There is a regulatory exception to the general rule. Employers may implement written policies concerning the self-reporting of "alcohol misuse."5 See 49 C.F.R. § 382.121(a). If the policy meets the requirements set forth in §382.121(b), then the SAP evaluation and treatment protocols found in Subpart O do not apply, and the employee isnot subject to all of the collateral consequences of violating the DOT's alcohol regulations. A regulatory compliant policy must, among other things, "prohibit the employer from taking adverse action against an employee [who makes] a voluntary admission of alcohol misuse." 49 C.F.R. § 382.121(b)(1).
According to the Federal Motor Carrier Safety Administration's ("FMCSA") interpretive guidance, the purpose of these self-reporting policies is to encourage employees to disclose alcohol addiction problems before they impact job performance. The public policy expressed by the DOT in promulgating these regulations is as follows:
The FMCSA's objective is to deter employees from operating a CMV [Commercial Motor Vehicle] if they are using a controlled substance or misusing alcohol. If an employer has a self-admission program, the intent of that program is to allow a driver to disclose a problem and not be subject to DOT sanctions. However, the employer's program is not an excuse for an employee to abuse the good faith intent of the program. The goal is to encourage employees to disclose a drug or alcohol problem prior to reporting for duty on any given day. Once an employee has reported for duty and participated in a safety-sensitive function, it will be too late to self-disclose under the provisions of the employer's self-admission program.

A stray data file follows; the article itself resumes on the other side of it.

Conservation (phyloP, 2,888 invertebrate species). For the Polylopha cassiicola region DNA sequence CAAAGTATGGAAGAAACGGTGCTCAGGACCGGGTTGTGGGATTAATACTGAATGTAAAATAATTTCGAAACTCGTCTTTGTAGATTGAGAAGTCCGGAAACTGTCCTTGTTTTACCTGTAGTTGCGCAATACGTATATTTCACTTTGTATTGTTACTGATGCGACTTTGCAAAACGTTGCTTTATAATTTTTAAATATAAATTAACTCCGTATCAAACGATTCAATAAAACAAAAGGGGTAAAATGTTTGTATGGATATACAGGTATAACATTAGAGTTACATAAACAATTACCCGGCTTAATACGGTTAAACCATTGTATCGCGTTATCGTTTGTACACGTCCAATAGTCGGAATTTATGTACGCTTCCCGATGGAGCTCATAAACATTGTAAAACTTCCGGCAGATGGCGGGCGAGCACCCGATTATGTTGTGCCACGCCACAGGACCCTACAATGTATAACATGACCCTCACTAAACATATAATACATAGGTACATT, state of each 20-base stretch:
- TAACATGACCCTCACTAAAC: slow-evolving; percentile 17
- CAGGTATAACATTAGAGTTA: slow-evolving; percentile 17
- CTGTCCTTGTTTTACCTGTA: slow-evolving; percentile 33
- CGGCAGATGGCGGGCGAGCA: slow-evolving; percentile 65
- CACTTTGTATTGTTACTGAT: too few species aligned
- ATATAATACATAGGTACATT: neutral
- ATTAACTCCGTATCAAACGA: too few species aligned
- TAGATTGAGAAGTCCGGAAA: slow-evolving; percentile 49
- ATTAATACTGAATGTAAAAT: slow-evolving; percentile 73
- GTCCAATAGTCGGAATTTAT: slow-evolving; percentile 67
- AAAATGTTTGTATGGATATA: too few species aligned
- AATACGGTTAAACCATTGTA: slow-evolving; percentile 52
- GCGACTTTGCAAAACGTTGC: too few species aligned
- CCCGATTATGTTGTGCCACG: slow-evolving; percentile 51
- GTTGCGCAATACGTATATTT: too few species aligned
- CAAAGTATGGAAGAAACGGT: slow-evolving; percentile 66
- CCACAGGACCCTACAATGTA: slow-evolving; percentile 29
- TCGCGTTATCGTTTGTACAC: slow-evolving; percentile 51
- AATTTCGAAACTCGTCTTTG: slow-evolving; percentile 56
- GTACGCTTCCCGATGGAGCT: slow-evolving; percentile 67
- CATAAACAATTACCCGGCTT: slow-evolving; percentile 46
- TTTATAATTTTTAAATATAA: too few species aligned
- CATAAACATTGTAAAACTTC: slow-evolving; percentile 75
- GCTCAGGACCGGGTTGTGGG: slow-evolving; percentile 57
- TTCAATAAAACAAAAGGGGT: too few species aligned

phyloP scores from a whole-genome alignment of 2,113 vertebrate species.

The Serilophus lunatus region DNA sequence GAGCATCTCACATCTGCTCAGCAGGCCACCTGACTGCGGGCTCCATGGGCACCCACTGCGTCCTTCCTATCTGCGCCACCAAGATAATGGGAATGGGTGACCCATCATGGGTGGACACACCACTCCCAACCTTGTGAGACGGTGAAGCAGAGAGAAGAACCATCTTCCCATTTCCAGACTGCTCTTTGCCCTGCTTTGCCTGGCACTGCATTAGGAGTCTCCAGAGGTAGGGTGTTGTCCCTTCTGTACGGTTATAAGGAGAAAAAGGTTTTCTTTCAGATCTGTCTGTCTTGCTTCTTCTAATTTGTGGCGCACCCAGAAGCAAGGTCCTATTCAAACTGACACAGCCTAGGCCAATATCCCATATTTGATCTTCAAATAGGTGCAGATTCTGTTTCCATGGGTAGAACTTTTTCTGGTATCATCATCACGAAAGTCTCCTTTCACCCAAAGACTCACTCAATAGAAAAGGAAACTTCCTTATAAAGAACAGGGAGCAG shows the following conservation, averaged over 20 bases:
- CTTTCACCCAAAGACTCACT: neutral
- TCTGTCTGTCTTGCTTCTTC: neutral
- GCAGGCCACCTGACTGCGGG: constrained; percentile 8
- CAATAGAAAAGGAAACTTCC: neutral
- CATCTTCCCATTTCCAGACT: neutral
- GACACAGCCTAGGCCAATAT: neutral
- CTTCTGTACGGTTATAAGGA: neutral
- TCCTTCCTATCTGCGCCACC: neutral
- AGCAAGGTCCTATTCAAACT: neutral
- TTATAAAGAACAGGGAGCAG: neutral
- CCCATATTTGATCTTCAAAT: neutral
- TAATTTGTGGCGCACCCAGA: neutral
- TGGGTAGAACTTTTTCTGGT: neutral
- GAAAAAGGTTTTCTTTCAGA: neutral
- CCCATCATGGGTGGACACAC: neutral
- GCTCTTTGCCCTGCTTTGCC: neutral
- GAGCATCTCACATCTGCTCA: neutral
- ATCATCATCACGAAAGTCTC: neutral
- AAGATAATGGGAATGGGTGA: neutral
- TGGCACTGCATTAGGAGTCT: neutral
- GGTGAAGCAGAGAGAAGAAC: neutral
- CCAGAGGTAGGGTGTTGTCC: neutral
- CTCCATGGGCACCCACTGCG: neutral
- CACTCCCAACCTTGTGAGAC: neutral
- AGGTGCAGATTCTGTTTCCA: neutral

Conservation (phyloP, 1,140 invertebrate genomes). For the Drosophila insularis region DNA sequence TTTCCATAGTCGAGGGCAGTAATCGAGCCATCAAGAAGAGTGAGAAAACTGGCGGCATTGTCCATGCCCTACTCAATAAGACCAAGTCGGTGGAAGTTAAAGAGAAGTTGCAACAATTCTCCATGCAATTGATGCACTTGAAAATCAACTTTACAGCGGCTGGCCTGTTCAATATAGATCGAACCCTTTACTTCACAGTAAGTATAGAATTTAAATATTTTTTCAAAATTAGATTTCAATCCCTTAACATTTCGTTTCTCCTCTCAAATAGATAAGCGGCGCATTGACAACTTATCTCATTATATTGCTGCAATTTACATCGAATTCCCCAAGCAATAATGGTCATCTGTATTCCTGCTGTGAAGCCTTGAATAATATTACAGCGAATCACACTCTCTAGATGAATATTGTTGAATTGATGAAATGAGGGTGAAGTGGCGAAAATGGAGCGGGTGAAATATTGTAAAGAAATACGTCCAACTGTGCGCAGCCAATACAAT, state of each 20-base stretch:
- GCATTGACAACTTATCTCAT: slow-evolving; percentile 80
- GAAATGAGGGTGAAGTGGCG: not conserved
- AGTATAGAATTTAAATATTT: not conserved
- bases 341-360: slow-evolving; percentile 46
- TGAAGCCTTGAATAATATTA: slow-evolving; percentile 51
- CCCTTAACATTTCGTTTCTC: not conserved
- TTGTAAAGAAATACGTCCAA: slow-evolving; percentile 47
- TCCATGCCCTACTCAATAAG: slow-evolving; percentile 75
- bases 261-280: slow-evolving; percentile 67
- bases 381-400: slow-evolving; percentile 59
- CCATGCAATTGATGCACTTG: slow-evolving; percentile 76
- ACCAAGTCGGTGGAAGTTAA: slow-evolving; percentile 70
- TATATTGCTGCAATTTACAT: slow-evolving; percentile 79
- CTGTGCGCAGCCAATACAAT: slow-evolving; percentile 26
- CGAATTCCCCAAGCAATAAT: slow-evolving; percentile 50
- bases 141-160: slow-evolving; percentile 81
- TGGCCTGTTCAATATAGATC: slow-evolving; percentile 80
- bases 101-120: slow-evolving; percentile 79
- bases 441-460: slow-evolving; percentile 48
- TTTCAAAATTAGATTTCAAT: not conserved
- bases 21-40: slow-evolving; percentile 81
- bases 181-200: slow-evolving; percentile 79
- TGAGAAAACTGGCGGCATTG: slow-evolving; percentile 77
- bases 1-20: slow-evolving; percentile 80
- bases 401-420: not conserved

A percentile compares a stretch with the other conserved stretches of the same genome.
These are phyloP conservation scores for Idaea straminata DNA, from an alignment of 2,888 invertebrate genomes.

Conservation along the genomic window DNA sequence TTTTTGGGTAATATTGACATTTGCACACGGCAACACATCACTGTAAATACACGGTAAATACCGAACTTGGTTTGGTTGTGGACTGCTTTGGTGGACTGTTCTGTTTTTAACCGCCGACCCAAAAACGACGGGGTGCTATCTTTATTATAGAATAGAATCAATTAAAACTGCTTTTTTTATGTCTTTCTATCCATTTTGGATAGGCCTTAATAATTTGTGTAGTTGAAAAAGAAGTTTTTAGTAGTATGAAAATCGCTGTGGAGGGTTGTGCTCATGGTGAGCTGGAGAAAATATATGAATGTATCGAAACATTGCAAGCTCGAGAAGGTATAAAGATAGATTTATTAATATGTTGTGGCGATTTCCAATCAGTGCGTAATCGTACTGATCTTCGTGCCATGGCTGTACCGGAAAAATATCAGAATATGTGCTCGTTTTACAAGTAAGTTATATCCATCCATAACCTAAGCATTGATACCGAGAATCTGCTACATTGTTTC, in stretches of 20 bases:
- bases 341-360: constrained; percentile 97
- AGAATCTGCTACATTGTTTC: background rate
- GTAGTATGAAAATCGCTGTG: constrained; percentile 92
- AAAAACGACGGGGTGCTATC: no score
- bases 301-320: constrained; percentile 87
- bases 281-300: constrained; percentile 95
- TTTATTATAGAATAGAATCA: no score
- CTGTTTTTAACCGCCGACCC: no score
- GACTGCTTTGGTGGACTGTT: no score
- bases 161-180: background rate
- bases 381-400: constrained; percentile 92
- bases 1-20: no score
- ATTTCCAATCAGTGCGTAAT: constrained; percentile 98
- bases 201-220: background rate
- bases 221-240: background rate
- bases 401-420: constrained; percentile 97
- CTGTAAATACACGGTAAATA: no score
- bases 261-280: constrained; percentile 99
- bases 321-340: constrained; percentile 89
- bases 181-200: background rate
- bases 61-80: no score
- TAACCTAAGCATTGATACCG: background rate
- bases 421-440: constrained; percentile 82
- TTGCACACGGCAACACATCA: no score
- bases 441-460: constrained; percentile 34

In the case at bar, it is undisputed that Grams did not engage in any prohibited conduct constituting a violation of Subpart B. He was not, therefore, subject to the general rule explained above, as set forth at 49 C.F.R. § 40.285(a), which would require him to submit to evaluation and treatment as recommended by a DOT-certified SAP. Grams could not avail himself of a regulatory compliant self-reporting policy, because Old Dominion had intentionally failed to adopt such a policy. Grams did, however, notify his supervisor prior to reporting for driving duty that he had been abusing alcohol on his personal time and thought he...
To continue readingRequest your trial